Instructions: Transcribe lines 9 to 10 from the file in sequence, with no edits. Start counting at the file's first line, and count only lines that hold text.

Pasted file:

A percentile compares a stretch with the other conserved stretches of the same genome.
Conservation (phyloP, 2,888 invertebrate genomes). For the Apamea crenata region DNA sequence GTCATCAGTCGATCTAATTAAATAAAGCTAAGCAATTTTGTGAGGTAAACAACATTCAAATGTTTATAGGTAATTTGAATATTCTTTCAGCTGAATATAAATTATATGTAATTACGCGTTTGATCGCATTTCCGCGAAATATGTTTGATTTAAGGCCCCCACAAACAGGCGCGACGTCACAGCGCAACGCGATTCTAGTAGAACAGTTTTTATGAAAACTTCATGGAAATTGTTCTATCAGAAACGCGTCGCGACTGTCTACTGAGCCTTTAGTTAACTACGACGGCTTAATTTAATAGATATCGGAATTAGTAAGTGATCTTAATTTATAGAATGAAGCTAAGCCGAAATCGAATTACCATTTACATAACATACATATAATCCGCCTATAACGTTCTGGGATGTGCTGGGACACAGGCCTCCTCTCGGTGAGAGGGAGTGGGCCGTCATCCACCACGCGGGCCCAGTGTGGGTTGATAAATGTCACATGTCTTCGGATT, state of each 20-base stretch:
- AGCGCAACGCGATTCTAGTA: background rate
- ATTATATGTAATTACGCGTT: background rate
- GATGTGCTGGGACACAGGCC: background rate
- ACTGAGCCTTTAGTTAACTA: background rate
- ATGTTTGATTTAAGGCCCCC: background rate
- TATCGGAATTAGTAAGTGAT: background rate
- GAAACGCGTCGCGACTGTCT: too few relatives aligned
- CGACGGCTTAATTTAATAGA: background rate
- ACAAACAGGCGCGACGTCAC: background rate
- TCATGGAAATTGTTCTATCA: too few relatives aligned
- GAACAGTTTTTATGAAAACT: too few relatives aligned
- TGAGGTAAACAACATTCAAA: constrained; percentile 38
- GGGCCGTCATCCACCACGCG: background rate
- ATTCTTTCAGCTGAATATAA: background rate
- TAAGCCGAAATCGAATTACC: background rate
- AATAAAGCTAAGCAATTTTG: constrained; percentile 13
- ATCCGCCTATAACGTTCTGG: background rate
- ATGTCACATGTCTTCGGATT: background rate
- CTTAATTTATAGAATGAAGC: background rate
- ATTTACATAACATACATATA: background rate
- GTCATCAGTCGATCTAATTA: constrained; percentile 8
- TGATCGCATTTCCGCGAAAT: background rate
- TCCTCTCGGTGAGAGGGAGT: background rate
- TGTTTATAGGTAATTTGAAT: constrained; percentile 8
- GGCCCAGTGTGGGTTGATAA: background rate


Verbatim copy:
- GAAACGCGTCGCGACTGTCT: too few relatives aligned
- CGACGGCTTAATTTAATAGA: background rate